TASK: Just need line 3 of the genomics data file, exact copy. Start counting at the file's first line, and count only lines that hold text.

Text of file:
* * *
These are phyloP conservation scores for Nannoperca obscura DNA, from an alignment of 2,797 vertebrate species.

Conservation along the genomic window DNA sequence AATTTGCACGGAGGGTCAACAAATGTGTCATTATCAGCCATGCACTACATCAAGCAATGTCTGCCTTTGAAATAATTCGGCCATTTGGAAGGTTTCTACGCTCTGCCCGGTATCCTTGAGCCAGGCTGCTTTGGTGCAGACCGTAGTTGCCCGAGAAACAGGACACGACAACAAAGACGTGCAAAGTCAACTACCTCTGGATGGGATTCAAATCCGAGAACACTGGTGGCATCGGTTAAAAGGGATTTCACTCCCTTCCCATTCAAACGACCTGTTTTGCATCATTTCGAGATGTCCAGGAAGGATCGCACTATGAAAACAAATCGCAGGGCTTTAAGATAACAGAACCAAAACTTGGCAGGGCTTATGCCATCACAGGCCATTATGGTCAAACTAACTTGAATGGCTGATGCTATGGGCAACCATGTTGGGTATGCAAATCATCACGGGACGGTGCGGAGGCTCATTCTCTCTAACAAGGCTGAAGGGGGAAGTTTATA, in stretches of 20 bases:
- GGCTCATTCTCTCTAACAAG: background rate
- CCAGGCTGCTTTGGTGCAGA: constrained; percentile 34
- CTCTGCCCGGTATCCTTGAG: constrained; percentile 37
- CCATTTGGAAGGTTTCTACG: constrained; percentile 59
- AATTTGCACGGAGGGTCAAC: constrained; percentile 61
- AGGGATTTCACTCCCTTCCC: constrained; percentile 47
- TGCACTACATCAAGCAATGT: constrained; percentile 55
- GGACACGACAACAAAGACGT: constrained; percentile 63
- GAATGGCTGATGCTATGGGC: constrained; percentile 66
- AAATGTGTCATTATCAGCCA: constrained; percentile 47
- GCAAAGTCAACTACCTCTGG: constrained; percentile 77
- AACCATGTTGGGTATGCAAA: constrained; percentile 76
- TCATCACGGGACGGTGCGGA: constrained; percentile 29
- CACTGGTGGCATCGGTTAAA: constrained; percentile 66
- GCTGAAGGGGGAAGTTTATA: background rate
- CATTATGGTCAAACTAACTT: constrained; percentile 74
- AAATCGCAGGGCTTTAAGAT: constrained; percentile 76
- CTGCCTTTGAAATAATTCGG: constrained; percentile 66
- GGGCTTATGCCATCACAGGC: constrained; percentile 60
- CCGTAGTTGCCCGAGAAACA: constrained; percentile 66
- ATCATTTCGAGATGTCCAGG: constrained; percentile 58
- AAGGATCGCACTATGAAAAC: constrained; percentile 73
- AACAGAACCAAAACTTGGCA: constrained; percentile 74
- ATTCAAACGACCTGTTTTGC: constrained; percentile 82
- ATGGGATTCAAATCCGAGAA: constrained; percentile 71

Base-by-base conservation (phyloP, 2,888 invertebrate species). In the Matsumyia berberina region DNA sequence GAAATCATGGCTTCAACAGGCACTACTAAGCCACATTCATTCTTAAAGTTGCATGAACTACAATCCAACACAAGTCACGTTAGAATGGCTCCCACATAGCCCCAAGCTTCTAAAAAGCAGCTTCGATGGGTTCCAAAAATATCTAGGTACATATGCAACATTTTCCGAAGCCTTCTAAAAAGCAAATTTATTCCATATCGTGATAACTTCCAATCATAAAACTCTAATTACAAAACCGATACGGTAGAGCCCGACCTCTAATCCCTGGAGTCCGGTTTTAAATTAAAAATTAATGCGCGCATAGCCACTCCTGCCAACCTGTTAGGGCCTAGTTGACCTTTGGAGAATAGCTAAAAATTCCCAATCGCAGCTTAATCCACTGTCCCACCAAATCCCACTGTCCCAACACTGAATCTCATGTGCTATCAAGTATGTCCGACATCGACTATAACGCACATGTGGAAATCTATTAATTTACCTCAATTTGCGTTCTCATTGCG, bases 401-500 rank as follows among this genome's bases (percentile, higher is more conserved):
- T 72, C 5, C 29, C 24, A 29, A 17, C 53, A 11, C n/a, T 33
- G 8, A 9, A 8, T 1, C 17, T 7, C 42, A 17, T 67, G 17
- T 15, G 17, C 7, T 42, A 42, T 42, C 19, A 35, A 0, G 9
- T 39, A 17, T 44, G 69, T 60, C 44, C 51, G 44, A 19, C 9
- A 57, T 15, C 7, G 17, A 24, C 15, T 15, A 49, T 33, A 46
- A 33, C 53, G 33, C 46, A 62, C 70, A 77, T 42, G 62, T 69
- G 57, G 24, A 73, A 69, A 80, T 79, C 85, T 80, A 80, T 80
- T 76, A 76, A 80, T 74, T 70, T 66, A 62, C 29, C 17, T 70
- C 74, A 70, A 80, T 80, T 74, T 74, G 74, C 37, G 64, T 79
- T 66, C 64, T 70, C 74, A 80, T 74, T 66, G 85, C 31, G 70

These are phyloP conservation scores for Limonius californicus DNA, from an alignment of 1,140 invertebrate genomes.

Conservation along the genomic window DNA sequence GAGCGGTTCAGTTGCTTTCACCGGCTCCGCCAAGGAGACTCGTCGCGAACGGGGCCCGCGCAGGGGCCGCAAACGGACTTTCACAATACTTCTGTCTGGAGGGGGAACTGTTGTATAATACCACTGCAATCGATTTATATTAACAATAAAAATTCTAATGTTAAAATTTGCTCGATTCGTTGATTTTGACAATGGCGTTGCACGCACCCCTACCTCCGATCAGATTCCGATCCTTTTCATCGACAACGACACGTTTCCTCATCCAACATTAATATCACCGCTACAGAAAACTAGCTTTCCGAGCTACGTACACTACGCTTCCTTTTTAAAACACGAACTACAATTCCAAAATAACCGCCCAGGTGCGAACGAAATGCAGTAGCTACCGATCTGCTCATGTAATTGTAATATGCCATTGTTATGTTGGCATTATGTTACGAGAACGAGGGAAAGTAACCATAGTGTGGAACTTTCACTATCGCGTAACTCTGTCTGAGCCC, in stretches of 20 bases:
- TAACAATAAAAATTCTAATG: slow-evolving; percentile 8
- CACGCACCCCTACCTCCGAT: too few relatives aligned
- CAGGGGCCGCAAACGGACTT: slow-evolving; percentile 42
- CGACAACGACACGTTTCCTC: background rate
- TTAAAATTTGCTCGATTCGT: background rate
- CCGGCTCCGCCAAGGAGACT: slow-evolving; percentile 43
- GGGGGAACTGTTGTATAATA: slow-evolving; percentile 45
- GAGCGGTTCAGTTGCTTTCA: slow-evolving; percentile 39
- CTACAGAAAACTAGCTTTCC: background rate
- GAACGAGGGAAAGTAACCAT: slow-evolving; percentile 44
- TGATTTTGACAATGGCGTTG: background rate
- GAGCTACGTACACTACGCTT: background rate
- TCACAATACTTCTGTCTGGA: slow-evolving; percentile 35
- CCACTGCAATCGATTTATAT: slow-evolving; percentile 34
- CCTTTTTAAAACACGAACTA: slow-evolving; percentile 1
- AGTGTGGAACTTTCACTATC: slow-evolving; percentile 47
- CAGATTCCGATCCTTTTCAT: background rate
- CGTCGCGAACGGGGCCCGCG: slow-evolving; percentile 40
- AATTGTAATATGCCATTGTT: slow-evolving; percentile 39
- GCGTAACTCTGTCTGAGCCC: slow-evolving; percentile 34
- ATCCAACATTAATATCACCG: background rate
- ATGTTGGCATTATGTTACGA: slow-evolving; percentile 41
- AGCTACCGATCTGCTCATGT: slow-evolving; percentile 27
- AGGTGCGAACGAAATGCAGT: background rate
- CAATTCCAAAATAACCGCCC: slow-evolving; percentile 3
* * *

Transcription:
- GGCTCATTCTCTCTAACAAG: background rate